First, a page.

Pressure mounts on Facebook to rein in hate speech

Facebook came under renewed public scrutiny Wednesday with the release of an independent audit slamming the platform’s progress on civil rights issues, adding to internal and external pressure on the company to rein in hate speech and misinformation.

The audit was the third shoe to drop this month after a group of high-profile advertisers launched a boycott of the site and the release of a Democratic National Committee memo bashing the company just months before a crucial election.

The independent review of the company’s policies released Wednesday — the third in a set of three commissioned by the social media giant in 2018 — criticized Facebook for failing to develop a mechanism for protecting civil rights and for a hands-off approach when it comes to free speech, even in cases of violent posts.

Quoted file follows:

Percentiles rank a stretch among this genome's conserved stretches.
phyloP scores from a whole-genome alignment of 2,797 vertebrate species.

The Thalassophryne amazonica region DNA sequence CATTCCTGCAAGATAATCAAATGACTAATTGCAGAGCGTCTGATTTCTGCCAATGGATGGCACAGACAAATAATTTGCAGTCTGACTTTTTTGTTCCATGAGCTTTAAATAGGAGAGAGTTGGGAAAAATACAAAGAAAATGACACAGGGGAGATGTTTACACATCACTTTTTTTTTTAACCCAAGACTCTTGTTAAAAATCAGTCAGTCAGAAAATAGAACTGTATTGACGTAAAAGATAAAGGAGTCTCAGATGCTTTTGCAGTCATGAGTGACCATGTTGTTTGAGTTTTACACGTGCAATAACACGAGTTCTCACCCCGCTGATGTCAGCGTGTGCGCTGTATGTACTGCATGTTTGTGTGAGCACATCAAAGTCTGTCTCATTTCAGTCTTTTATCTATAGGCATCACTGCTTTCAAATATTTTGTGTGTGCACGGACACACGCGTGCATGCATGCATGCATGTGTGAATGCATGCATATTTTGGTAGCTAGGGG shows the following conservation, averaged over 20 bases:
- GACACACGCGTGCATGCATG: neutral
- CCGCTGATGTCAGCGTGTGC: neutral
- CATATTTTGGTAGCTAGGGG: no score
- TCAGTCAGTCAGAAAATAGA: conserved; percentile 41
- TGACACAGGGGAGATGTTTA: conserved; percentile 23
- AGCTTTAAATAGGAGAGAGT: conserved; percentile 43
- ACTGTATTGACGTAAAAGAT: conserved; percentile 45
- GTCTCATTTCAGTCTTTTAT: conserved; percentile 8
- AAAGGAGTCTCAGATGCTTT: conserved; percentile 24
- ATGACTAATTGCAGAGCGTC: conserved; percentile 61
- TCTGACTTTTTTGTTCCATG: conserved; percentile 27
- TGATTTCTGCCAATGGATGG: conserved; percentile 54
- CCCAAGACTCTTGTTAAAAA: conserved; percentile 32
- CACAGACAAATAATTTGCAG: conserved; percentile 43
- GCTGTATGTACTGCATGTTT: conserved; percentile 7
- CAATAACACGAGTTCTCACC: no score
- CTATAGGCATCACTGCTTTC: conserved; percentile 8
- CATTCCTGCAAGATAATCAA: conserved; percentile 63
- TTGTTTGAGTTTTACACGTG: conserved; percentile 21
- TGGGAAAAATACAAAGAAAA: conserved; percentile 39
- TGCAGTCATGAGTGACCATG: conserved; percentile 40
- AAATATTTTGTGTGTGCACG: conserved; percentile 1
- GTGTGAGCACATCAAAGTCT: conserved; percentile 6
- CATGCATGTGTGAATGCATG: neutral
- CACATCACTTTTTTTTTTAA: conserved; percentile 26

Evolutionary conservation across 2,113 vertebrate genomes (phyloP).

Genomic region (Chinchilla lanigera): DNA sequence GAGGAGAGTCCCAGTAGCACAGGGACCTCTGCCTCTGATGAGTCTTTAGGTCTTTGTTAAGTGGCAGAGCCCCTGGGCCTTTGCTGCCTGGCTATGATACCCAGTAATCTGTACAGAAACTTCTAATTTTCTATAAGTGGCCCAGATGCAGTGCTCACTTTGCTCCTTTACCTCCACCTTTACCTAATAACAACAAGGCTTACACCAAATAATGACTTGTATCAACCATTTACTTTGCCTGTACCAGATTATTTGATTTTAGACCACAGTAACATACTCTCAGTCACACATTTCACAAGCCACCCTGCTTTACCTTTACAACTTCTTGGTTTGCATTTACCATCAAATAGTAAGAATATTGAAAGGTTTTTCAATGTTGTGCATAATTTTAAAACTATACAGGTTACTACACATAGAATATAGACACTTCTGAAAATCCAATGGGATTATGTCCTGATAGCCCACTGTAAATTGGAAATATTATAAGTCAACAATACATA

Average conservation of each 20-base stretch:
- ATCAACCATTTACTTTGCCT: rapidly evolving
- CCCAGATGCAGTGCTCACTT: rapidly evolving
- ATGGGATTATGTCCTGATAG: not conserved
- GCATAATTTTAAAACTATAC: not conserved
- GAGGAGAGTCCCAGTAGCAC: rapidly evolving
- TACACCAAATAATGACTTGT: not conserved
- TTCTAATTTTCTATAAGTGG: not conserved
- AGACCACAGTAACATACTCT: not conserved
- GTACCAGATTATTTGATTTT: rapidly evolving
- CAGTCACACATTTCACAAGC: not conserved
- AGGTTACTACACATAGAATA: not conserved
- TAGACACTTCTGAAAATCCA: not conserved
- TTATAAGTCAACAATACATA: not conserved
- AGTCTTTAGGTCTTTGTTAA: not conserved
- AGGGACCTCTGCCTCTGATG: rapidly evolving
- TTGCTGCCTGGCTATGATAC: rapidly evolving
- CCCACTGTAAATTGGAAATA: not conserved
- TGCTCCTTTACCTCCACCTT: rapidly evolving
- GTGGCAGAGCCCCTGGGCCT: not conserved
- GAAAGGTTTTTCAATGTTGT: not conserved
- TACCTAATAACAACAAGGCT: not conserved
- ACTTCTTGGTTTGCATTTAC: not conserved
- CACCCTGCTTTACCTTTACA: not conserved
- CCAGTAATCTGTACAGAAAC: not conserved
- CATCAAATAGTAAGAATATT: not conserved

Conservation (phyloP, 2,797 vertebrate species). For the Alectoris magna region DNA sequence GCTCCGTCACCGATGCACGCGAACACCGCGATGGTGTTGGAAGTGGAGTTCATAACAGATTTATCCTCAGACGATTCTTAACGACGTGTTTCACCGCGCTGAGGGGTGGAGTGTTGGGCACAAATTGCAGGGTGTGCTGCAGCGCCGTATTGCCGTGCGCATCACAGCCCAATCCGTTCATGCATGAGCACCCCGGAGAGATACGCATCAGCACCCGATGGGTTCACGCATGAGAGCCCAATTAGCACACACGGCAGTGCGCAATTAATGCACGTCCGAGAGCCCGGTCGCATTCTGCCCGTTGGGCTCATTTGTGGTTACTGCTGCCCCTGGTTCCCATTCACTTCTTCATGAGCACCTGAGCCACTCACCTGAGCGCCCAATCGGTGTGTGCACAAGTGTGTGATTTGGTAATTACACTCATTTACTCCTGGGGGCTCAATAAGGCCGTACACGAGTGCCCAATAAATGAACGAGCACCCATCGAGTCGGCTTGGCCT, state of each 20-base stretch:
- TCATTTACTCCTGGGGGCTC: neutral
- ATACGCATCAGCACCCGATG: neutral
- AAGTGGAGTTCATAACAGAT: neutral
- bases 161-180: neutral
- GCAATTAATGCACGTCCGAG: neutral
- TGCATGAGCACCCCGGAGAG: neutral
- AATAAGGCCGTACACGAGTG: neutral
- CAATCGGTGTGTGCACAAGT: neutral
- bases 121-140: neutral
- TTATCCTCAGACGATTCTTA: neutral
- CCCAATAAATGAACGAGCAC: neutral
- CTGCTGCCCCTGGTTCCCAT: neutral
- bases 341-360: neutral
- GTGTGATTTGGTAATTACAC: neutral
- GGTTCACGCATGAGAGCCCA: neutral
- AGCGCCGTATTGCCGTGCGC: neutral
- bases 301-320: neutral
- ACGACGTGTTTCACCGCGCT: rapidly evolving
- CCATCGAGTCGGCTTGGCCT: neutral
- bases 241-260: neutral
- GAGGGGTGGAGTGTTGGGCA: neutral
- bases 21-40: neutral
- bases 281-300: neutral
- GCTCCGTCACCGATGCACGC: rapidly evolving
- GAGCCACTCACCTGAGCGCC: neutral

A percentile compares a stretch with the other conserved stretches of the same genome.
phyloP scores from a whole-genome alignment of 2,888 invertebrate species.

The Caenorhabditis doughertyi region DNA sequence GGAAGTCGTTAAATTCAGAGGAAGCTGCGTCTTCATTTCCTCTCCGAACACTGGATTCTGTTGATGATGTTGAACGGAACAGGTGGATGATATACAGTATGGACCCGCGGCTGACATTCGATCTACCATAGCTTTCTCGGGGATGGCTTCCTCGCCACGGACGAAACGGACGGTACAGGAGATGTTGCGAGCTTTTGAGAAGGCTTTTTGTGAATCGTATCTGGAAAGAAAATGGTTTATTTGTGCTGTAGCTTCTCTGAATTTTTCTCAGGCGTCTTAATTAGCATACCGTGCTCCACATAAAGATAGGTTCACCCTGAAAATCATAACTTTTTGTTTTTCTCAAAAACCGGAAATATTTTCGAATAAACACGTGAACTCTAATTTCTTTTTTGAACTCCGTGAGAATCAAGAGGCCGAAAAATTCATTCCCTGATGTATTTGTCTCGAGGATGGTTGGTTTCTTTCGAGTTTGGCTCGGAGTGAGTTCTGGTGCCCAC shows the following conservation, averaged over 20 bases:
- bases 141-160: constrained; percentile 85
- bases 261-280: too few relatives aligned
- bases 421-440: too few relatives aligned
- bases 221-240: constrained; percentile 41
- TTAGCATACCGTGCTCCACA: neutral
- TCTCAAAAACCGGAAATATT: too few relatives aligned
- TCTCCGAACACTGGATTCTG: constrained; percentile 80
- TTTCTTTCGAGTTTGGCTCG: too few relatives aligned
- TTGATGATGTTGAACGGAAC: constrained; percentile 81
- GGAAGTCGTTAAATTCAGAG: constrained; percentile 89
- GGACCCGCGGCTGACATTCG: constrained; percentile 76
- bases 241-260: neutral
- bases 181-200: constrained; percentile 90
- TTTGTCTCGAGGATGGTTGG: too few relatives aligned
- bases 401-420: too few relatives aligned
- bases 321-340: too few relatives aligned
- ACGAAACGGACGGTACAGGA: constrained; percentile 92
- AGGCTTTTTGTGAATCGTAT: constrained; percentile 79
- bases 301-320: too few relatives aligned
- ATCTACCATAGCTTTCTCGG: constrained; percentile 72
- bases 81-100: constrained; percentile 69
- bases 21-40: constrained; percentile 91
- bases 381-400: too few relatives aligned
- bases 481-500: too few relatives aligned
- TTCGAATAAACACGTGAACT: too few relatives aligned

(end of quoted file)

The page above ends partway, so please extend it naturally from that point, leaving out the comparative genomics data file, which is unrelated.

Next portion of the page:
Outside critics said the findings report shows the company needs to step up and make changes. If it doesn’t, they argued, government intervention would be warranted.

“If Facebook won’t create rules for the platform that protect free elections and public safety, then Congress must intervene to ensure civil rights are protected,” said Rashad Robinson, head of Color of Change. “Our work continues with or without Facebook’s collaboration; we won’t rest until the platform is a safe and just place for Black people.”

Auditors took particular issue with Facebook’s handling of posts from President Trump. One of the posts they highlighted was one from the president in response to protests in Minneapolis over the police killing of George Floyd in which Trump wrote “when the looting shoots, the shooting starts.”

The review said Facebook’s decision to leave such posts untouched has “real world consequences.”

The report acknowledged Facebook has made “some significant improvements in the platform,” but the overall audit was a scathing rebuke.

The report adds to growing pressure on Facebook to tighten its policies against hate speech and misinformation.